• Extensor Tendon Injuries:  Extensor tendons are just under the skin. They lie next to the bone on the back of the hands and fingers and straighten the wrist, fingers and thumb. They can be injured by a minor cut or jamming a finger, which may cause the thin tendons to rip from their attachment to bone. If not treated, it may be hard to straighten one or more joints.

    • Mallet Finger (Baseball Finger):  In a mallet finger, the fingertip droops: it cannot straighten on its own power. The finger may be painful, swollen and bruised, especially if there is an associated fracture, but often the only finding is the inability to straighten the tip. Occasionally, blood collects beneath the nail. The nail can even become detached from beneath the skin fold at the base of the nail.

    • Boutonnière Deformity: A Boutonnière deformity can happen for several reasons. It can happen from a cut of the tendon on the back of the finger or the thumb. It can also be due to tearing or weakening of the same tendon due to an injury or from a disease like rheumatoid arthritis. This results in the bent position of the joint. This bent position causes the small tendons on the side of the finger to slide toward the palm side. This worsens the bent position of the finger’s middle joint. There can then be more pull on the end joint of the finger. This causes the small joint to bend further back.

  • Flexor Tendon Injuries: Deep cuts can injure the tendons and nearby nerves and blood vessels. An injury that looks simple on the outside can be much more complex on the inside.

  • Jammed Finger: Jammed fingers occur when the tip of the finger is compressed towards the hand. As the finger is compressed, the ligaments supporting the joints are stretched or “sprained.”  Ligaments are soft tissues that hold bone to bone. The greater the force, the more severe the sprain.  If the force is strong enough, the ligaments can tear completely.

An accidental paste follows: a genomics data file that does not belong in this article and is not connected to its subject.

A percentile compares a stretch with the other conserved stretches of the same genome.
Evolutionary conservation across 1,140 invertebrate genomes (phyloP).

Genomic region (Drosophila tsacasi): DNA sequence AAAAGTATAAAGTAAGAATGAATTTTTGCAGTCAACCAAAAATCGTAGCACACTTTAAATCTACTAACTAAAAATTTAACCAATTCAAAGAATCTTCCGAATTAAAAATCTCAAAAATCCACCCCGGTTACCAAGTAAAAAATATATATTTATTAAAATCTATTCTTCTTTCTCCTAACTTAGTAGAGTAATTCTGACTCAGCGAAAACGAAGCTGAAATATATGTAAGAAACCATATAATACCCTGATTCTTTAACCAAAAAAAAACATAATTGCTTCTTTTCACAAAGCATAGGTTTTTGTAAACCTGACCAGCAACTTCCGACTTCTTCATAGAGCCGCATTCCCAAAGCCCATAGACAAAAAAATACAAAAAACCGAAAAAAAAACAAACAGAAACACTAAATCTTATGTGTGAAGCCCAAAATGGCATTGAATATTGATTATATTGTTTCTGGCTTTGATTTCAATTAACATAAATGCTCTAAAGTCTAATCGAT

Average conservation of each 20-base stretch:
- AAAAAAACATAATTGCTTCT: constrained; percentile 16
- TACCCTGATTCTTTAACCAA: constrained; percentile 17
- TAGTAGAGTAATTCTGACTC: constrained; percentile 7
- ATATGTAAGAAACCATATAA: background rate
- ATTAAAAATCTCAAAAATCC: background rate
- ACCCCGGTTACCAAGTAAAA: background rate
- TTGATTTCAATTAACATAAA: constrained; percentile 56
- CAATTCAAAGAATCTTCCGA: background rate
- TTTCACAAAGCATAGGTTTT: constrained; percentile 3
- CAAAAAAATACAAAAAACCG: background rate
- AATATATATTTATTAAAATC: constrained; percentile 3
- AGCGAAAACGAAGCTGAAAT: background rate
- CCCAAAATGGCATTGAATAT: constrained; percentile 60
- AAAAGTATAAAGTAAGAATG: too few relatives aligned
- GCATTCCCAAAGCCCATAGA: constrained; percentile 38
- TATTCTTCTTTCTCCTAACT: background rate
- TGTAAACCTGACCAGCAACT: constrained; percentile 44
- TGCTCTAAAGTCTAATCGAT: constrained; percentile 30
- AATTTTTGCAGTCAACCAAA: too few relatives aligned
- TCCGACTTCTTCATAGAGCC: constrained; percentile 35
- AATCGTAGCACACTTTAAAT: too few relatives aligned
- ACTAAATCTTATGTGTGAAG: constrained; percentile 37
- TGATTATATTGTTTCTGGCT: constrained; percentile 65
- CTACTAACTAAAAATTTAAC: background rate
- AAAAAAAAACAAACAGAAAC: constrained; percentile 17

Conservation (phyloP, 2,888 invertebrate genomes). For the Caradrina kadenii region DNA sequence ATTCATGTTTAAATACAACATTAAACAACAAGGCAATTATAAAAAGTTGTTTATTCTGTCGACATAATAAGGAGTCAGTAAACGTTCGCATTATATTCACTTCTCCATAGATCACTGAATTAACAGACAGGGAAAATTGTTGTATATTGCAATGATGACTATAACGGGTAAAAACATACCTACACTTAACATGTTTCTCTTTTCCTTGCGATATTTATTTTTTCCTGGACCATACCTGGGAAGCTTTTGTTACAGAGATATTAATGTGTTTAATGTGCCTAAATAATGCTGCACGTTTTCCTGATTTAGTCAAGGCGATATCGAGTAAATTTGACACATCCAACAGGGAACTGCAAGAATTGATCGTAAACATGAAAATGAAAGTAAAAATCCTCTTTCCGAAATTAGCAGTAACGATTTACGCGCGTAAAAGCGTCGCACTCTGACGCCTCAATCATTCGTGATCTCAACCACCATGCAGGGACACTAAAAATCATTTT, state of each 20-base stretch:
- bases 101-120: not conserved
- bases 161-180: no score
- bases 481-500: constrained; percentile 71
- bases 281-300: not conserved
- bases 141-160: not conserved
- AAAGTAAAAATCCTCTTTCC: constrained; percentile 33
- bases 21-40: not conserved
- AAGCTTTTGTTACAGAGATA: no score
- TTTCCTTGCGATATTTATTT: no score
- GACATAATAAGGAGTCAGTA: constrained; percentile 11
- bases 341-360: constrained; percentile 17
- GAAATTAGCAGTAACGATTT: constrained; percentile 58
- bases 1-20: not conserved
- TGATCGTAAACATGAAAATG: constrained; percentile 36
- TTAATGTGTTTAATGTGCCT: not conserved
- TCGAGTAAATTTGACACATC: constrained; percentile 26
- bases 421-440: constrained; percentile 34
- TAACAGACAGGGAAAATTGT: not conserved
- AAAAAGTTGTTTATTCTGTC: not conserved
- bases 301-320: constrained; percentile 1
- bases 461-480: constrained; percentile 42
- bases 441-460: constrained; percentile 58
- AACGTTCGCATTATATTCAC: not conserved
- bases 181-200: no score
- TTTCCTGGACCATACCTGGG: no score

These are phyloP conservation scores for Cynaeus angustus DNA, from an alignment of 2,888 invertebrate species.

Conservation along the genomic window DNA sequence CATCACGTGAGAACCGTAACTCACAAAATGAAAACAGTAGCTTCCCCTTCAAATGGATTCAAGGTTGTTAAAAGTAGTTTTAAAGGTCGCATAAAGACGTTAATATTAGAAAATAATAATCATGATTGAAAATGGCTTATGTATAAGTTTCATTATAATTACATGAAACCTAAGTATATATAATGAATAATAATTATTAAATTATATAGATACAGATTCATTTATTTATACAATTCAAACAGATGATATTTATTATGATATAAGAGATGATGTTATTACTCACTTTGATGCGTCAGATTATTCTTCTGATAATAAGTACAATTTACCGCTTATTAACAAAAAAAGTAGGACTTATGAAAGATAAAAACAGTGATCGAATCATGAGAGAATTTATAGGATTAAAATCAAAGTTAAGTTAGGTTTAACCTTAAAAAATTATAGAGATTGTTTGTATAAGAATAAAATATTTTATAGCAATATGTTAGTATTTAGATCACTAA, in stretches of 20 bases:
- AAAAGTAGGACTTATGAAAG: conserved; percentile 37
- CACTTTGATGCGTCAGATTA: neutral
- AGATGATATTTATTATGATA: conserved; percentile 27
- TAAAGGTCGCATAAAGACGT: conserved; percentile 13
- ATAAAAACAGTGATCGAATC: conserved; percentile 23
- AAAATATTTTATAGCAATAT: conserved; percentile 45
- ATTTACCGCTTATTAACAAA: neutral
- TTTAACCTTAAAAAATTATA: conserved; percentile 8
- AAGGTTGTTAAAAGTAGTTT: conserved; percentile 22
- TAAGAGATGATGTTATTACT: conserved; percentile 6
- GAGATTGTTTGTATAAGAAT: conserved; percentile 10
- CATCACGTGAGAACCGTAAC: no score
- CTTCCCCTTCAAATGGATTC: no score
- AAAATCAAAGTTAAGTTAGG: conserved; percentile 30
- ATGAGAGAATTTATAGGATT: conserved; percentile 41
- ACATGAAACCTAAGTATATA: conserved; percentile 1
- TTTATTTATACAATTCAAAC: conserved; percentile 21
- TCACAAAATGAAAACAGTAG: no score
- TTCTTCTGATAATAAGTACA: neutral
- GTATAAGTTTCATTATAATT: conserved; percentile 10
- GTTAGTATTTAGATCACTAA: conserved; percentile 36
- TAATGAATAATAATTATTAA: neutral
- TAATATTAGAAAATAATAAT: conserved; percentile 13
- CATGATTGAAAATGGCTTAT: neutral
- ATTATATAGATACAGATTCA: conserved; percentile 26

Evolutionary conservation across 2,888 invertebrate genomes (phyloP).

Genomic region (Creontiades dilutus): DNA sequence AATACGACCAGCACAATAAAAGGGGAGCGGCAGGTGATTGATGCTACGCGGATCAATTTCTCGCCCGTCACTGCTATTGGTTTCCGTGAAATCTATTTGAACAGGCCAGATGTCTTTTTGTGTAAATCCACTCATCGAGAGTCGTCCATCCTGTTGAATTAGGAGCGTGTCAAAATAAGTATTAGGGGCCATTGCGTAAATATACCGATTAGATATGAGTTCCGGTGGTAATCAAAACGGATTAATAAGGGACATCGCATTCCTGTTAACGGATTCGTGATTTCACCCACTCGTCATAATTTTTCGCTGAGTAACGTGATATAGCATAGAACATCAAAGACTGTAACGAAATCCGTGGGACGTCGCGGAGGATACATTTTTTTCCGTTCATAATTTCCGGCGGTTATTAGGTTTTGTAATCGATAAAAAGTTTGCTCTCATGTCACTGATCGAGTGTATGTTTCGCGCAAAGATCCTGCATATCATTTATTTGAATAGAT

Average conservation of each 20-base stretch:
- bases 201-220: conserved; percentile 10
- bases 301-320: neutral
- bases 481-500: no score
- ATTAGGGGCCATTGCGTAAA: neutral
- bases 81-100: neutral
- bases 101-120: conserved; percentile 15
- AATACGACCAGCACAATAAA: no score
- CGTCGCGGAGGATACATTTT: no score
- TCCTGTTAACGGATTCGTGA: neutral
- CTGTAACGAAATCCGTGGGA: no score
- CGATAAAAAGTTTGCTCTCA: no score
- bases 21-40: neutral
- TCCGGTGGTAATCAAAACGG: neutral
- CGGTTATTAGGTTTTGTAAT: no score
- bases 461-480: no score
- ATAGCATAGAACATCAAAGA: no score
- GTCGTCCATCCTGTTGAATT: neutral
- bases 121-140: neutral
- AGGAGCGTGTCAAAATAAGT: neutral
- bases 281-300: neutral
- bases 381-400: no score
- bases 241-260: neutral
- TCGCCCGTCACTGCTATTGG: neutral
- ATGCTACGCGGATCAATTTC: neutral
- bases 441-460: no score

• Broken Hand: The bones of the hand serve as a framework. This framework supports the muscles that make the wrist and fingers move.  When one of these hand bones is broken (fractured), it can prevent you from using the hand, wrist and fingers. Many people think that a fracture is different from a break, but they are the same (see Figure 1). There can be different variations of a fracture, including:

    • Stable fracture, when the bone pieces are aligned

    • Unstable fracture, when there are bone fragments that have shifted

    • Comminuted fracture, when the bone is shattered into many pieces

    • Open (compound) fracture, when a bone fragment breaks through the skin. This causes risk of infection.

  • Broken Wrist: A wrist fracture occurs from an injury such as falling down onto an outstretched hand. Severe trauma such as car accidents, motorcycle accidents or falls from a ladder cause more severe injuries. Weak bones (for example, in osteoporosis) tend to break more easily.

  • Wrist Sprain: A sprain is a partial injury to a ligament. Ligaments form the connections between the different bones in the wrist. Ligament sprains range from mild stretches to partial tears.